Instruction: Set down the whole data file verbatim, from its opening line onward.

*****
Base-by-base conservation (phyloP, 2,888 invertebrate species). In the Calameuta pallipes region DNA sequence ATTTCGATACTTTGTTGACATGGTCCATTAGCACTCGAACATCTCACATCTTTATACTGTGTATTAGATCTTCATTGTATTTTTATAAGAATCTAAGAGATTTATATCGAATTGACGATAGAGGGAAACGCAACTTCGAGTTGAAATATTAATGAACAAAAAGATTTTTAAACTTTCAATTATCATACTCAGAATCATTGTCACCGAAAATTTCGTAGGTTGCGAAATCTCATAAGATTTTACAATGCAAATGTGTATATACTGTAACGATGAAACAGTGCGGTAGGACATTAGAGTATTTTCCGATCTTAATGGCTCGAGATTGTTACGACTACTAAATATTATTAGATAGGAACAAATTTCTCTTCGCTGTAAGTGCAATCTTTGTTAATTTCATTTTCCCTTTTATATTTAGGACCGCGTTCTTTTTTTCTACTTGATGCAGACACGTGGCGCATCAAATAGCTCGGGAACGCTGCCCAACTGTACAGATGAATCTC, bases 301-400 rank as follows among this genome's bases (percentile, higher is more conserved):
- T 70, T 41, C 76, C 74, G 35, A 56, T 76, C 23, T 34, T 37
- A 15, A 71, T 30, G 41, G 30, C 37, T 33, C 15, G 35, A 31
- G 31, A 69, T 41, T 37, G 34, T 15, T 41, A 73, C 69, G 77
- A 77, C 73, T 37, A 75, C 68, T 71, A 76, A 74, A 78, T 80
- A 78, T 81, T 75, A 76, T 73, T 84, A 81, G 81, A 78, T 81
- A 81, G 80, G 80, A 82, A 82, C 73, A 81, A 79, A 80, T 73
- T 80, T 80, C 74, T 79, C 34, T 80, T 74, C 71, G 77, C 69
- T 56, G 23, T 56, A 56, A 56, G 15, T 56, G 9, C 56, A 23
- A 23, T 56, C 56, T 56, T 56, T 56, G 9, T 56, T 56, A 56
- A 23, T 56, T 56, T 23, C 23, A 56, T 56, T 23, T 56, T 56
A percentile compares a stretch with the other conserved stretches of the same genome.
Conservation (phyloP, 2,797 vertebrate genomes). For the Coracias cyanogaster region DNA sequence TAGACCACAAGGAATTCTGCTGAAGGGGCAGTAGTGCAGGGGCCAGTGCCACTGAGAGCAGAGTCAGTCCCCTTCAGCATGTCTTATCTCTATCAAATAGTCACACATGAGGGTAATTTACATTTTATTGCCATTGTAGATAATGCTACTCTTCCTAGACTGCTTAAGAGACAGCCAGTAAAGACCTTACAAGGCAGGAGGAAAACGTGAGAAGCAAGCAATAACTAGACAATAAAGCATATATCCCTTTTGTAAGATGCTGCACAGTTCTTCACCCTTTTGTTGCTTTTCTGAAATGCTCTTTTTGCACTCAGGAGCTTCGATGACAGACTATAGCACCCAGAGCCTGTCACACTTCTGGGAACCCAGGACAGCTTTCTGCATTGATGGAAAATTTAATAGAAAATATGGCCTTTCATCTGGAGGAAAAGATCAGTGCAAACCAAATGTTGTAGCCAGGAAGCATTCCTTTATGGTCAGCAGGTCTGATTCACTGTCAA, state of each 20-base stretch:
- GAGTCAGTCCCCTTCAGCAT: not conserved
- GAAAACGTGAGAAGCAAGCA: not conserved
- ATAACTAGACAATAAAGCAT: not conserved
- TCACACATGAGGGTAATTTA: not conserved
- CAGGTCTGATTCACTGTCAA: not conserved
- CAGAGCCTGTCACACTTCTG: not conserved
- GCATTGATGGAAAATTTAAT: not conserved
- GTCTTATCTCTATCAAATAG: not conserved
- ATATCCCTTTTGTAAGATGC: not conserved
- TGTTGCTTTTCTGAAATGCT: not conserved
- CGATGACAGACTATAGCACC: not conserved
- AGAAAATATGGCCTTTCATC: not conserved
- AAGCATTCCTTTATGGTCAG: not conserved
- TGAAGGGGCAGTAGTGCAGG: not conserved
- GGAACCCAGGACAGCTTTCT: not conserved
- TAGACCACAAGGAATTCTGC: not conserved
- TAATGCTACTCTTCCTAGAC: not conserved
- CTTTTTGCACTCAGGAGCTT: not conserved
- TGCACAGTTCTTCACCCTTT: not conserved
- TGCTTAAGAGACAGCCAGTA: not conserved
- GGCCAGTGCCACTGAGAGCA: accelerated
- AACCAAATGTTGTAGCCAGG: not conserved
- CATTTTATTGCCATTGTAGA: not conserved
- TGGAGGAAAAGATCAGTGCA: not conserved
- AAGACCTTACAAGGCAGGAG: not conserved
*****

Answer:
Base-by-base conservation (phyloP, 2,888 invertebrate species). In the Calameuta pallipes region DNA sequence ATTTCGATACTTTGTTGACATGGTCCATTAGCACTCGAACATCTCACATCTTTATACTGTGTATTAGATCTTCATTGTATTTTTATAAGAATCTAAGAGATTTATATCGAATTGACGATAGAGGGAAACGCAACTTCGAGTTGAAATATTAATGAACAAAAAGATTTTTAAACTTTCAATTATCATACTCAGAATCATTGTCACCGAAAATTTCGTAGGTTGCGAAATCTCATAAGATTTTACAATGCAAATGTGTATATACTGTAACGATGAAACAGTGCGGTAGGACATTAGAGTATTTTCCGATCTTAATGGCTCGAGATTGTTACGACTACTAAATATTATTAGATAGGAACAAATTTCTCTTCGCTGTAAGTGCAATCTTTGTTAATTTCATTTTCCCTTTTATATTTAGGACCGCGTTCTTTTTTTCTACTTGATGCAGACACGTGGCGCATCAAATAGCTCGGGAACGCTGCCCAACTGTACAGATGAATCTC, bases 301-400 rank as follows among this genome's bases (percentile, higher is more conserved):
- T 70, T 41, C 76, C 74, G 35, A 56, T 76, C 23, T 34, T 37
- A 15, A 71, T 30, G 41, G 30, C 37, T 33, C 15, G 35, A 31
- G 31, A 69, T 41, T 37, G 34, T 15, T 41, A 73, C 69, G 77
- A 77, C 73, T 37, A 75, C 68, T 71, A 76, A 74, A 78, T 80
- A 78, T 81, T 75, A 76, T 73, T 84, A 81, G 81, A 78, T 81
- A 81, G 80, G 80, A 82, A 82, C 73, A 81, A 79, A 80, T 73
- T 80, T 80, C 74, T 79, C 34, T 80, T 74, C 71, G 77, C 69
- T 56, G 23, T 56, A 56, A 56, G 15, T 56, G 9, C 56, A 23
- A 23, T 56, C 56, T 56, T 56, T 56, G 9, T 56, T 56, A 56
- A 23, T 56, T 56, T 23, C 23, A 56, T 56, T 23, T 56, T 56
A percentile compares a stretch with the other conserved stretches of the same genome.
Conservation (phyloP, 2,797 vertebrate genomes). For the Coracias cyanogaster region DNA sequence TAGACCACAAGGAATTCTGCTGAAGGGGCAGTAGTGCAGGGGCCAGTGCCACTGAGAGCAGAGTCAGTCCCCTTCAGCATGTCTTATCTCTATCAAATAGTCACACATGAGGGTAATTTACATTTTATTGCCATTGTAGATAATGCTACTCTTCCTAGACTGCTTAAGAGACAGCCAGTAAAGACCTTACAAGGCAGGAGGAAAACGTGAGAAGCAAGCAATAACTAGACAATAAAGCATATATCCCTTTTGTAAGATGCTGCACAGTTCTTCACCCTTTTGTTGCTTTTCTGAAATGCTCTTTTTGCACTCAGGAGCTTCGATGACAGACTATAGCACCCAGAGCCTGTCACACTTCTGGGAACCCAGGACAGCTTTCTGCATTGATGGAAAATTTAATAGAAAATATGGCCTTTCATCTGGAGGAAAAGATCAGTGCAAACCAAATGTTGTAGCCAGGAAGCATTCCTTTATGGTCAGCAGGTCTGATTCACTGTCAA, state of each 20-base stretch:
- GAGTCAGTCCCCTTCAGCAT: not conserved
- GAAAACGTGAGAAGCAAGCA: not conserved
- ATAACTAGACAATAAAGCAT: not conserved
- TCACACATGAGGGTAATTTA: not conserved
- CAGGTCTGATTCACTGTCAA: not conserved
- CAGAGCCTGTCACACTTCTG: not conserved
- GCATTGATGGAAAATTTAAT: not conserved
- GTCTTATCTCTATCAAATAG: not conserved
- ATATCCCTTTTGTAAGATGC: not conserved
- TGTTGCTTTTCTGAAATGCT: not conserved
- CGATGACAGACTATAGCACC: not conserved
- AGAAAATATGGCCTTTCATC: not conserved
- AAGCATTCCTTTATGGTCAG: not conserved
- TGAAGGGGCAGTAGTGCAGG: not conserved
- GGAACCCAGGACAGCTTTCT: not conserved
- TAGACCACAAGGAATTCTGC: not conserved
- TAATGCTACTCTTCCTAGAC: not conserved
- CTTTTTGCACTCAGGAGCTT: not conserved
- TGCACAGTTCTTCACCCTTT: not conserved
- TGCTTAAGAGACAGCCAGTA: not conserved
- GGCCAGTGCCACTGAGAGCA: accelerated
- AACCAAATGTTGTAGCCAGG: not conserved
- CATTTTATTGCCATTGTAGA: not conserved
- TGGAGGAAAAGATCAGTGCA: not conserved
- AAGACCTTACAAGGCAGGAG: not conserved